Dietary monotony — bad for your health

Philip J. Goscienski, M.D.

September 2013

America's supermarkets and specialty food outlets carry tens of thousands of items that range from the mundane to the truly exotic. Visit an ethnic grocery store and you'll find thousands more. Yet except for gourmet cooks and the truly adventurous food enthusiasts most Americans have an astonishingly boring diet.

Planet earth is blessed with a mind-boggling array of plant and animal foods. Your corner supermarket is not. The produce section might have a dozen types of fruit and perhaps 30 kinds of vegetables but the average American eats only a couple of servings a day of plant foods. Among adolescents it is a pitiful 0.9 servings of fruits and vegetables a day! The most common vegetables in our diet are potatoes (mostly in the form of French fries), tomatoes and lettuce. When was the last time you had collard greens, parsnips, okra or turnips, all of which were regular fare in colonial times? Bananas are our favorite fruit with apples a close second. Many adolescents, in actual surveys, have never tasted cantaloupe, cherries or figs.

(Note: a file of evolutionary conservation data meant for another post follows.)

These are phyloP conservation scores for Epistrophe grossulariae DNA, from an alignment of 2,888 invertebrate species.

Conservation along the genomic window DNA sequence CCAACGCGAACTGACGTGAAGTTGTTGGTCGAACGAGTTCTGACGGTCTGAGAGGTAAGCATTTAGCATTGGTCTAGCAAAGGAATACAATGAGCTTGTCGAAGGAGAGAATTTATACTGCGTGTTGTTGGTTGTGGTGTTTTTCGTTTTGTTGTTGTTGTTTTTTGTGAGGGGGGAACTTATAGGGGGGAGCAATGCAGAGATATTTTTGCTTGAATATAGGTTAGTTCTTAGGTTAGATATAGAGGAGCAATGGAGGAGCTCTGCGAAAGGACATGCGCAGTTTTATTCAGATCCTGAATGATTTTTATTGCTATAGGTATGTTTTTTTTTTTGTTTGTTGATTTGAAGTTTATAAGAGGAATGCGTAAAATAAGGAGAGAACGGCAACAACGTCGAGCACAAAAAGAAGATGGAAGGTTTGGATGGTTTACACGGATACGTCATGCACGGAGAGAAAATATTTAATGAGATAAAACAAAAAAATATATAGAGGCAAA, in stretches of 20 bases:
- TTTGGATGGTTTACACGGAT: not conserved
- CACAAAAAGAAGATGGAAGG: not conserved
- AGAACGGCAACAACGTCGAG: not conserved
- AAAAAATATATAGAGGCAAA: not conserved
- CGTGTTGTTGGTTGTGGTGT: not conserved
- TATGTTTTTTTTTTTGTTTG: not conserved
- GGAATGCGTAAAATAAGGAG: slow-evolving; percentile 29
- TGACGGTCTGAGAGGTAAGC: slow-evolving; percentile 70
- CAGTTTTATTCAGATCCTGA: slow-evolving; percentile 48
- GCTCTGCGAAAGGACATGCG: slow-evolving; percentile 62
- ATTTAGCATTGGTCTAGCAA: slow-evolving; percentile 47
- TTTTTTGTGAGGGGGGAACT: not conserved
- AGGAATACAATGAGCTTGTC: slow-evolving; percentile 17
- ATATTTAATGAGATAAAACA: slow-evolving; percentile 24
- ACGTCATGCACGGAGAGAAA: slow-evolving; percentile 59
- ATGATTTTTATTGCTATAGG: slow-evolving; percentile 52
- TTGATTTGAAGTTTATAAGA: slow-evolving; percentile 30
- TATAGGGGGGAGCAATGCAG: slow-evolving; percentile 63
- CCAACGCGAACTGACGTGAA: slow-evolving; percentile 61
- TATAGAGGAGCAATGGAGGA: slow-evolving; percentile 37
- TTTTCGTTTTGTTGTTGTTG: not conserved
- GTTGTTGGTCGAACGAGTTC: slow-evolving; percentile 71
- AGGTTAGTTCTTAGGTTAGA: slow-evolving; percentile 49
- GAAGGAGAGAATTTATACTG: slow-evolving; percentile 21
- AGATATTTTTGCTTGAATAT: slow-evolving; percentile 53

Early humans could choose from many types of game, both large and small. Native Americans brought down bear and bison, deer and elk and other large game. Your local supermarket stocks only three kinds of "large game": beef, pork and lamb. Scores of wildfowl species were everyday menu items as recently as Colonial times. Our poultry choices are but two: chicken and turkey. Except for hunters' families, few have feasted on duck, goose, quail or pheasant. Stone Age children were probably sent out to find birds' eggs and had their pick of a hundred species. We have only one kind of egg available, although it comes in brown and white. And insects? Don't even ask!

Variety matters. Every kind of plant has unique nutrients including thousands of antioxidants. That is no celestial accident. As plant species involved they were subjected to free radicals, cell-damaging chemicals that were produced by solar radiation and atmospheric toxins. The animals that ate plants absorbed these protective antioxidants. In order to obtain all the nutrients and antioxidants that we have evolved to require we need a more varied diet than most of us consume.

For starters try something besides iceberg lettuce. Most supermarkets display several kinds of cabbage and a variety of tomatoes. Add one new vegetable and one new fruit to your shopping cart on every trip. Even the kids might like them.

Philip J. Goscienski, M.D. is the author of Health Secrets of the Stone Age, Better Life Publishers 2005. Contact him at